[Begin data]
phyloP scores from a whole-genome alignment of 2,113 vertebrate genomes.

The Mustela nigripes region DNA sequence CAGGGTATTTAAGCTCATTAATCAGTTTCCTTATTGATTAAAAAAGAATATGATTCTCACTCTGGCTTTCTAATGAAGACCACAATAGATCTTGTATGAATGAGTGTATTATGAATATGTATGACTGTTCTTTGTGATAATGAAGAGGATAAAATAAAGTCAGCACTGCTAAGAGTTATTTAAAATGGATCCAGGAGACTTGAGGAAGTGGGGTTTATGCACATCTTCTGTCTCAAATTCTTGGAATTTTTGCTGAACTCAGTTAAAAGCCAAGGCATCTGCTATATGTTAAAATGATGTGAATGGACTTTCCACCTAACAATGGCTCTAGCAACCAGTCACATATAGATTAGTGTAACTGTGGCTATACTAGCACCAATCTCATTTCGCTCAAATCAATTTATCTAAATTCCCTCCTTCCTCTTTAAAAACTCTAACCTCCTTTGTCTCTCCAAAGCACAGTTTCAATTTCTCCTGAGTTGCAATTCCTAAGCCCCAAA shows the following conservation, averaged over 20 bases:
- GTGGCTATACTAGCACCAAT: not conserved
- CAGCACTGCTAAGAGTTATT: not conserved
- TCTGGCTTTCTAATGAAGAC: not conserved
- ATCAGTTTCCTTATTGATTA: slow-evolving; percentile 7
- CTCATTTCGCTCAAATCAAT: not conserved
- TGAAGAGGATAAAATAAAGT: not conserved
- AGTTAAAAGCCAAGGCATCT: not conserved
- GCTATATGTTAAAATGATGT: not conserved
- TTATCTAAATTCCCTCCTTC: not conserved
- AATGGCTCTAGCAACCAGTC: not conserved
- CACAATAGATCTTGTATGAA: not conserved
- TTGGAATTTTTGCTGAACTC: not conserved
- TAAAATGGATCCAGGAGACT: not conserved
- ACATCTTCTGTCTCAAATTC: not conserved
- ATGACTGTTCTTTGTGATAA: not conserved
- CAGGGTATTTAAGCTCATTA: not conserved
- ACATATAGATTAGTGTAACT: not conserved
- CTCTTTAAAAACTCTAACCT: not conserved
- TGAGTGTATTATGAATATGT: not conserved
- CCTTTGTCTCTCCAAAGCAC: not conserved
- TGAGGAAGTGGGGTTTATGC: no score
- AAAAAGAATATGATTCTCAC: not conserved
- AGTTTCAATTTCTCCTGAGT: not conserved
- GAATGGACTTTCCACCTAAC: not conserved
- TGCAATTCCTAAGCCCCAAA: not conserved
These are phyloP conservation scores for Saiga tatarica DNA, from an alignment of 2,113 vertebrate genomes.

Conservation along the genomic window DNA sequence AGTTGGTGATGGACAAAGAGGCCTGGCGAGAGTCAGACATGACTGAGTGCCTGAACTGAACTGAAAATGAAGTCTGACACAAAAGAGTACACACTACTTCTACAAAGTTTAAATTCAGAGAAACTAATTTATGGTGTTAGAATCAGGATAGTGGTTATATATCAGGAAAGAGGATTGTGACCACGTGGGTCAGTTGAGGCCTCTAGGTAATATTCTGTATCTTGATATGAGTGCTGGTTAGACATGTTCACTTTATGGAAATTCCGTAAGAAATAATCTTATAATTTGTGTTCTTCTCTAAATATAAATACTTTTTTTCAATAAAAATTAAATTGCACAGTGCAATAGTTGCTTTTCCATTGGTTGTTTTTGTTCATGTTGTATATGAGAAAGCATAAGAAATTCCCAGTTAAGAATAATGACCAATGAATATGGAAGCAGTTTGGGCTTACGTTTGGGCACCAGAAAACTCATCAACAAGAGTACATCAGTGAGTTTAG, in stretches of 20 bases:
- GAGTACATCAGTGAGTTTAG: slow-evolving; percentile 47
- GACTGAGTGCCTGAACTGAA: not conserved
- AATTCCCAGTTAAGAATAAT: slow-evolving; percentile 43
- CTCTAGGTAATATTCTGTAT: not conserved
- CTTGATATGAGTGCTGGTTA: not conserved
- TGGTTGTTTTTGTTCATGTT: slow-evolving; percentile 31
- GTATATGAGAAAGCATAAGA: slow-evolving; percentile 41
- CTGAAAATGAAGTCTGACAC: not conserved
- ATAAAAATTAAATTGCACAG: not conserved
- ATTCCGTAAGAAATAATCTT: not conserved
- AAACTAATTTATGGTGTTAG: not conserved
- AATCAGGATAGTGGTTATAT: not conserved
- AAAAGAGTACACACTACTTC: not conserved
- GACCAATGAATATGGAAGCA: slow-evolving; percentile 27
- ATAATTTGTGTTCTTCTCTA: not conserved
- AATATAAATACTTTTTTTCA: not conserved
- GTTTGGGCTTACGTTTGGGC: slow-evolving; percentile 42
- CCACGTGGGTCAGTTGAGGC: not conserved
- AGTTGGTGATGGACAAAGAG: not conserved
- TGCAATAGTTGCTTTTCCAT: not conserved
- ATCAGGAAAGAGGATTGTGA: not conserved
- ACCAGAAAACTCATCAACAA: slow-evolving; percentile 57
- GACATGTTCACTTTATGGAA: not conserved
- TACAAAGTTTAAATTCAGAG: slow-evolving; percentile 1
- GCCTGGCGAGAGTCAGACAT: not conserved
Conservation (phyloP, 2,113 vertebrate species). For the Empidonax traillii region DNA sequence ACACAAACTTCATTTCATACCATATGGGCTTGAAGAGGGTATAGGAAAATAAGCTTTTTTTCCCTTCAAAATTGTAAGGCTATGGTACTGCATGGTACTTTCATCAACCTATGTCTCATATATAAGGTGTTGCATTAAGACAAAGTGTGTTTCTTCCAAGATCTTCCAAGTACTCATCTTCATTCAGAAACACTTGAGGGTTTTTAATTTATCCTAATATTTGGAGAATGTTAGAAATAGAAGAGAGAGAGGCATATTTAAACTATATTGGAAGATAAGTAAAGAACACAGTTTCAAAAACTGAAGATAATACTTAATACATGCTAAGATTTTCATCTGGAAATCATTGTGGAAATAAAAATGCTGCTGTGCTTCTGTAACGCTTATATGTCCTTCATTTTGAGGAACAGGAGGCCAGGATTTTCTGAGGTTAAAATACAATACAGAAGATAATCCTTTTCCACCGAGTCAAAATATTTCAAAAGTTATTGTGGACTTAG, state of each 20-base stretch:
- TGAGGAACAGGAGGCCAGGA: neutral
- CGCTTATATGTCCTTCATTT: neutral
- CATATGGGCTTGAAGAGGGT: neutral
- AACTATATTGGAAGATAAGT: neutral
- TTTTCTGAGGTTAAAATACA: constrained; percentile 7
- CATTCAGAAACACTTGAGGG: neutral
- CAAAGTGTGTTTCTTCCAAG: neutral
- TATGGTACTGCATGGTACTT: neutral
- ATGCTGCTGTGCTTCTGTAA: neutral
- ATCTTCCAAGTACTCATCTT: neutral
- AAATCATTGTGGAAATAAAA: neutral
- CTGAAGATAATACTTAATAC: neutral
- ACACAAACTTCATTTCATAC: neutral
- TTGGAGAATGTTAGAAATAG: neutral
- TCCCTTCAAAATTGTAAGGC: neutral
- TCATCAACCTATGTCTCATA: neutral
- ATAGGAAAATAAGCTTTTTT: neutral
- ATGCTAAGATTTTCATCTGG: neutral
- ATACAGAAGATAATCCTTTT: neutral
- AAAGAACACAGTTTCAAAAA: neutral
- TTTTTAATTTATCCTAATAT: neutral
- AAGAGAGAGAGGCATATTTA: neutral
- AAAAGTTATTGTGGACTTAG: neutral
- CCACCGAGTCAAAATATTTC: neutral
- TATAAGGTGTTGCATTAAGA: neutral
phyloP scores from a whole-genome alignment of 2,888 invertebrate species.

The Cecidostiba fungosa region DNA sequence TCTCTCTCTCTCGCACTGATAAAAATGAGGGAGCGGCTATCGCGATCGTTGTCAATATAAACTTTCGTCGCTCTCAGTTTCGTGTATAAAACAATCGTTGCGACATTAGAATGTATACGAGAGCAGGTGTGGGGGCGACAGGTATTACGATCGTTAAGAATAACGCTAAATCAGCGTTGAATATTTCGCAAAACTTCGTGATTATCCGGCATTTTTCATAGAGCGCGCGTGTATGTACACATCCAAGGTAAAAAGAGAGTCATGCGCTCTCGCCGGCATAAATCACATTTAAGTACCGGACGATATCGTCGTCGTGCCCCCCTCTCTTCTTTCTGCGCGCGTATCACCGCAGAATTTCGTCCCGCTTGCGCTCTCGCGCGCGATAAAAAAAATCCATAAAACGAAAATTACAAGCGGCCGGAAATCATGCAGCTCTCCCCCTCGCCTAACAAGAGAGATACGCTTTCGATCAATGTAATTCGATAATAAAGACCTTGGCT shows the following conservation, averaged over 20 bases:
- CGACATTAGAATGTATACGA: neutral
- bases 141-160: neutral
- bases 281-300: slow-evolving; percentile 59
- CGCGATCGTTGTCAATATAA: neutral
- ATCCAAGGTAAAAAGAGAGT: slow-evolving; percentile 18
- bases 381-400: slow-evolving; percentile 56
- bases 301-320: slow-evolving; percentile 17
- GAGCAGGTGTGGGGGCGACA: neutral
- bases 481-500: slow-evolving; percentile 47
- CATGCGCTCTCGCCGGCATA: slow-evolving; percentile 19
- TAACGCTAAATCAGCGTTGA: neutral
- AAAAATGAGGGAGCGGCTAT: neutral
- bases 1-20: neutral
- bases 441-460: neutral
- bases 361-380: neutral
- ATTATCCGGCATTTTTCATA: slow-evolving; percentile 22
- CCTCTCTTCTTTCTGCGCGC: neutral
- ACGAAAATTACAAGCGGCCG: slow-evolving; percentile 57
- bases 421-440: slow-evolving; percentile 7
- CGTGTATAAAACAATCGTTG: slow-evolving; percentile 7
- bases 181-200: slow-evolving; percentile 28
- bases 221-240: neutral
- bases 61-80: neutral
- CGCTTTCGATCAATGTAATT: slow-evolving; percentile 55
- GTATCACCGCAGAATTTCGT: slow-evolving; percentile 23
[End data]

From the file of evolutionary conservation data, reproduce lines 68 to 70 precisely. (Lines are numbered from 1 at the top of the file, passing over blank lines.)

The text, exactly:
- ACACAAACTTCATTTCATAC: neutral
- TTGGAGAATGTTAGAAATAG: neutral
- TCCCTTCAAAATTGTAAGGC: neutral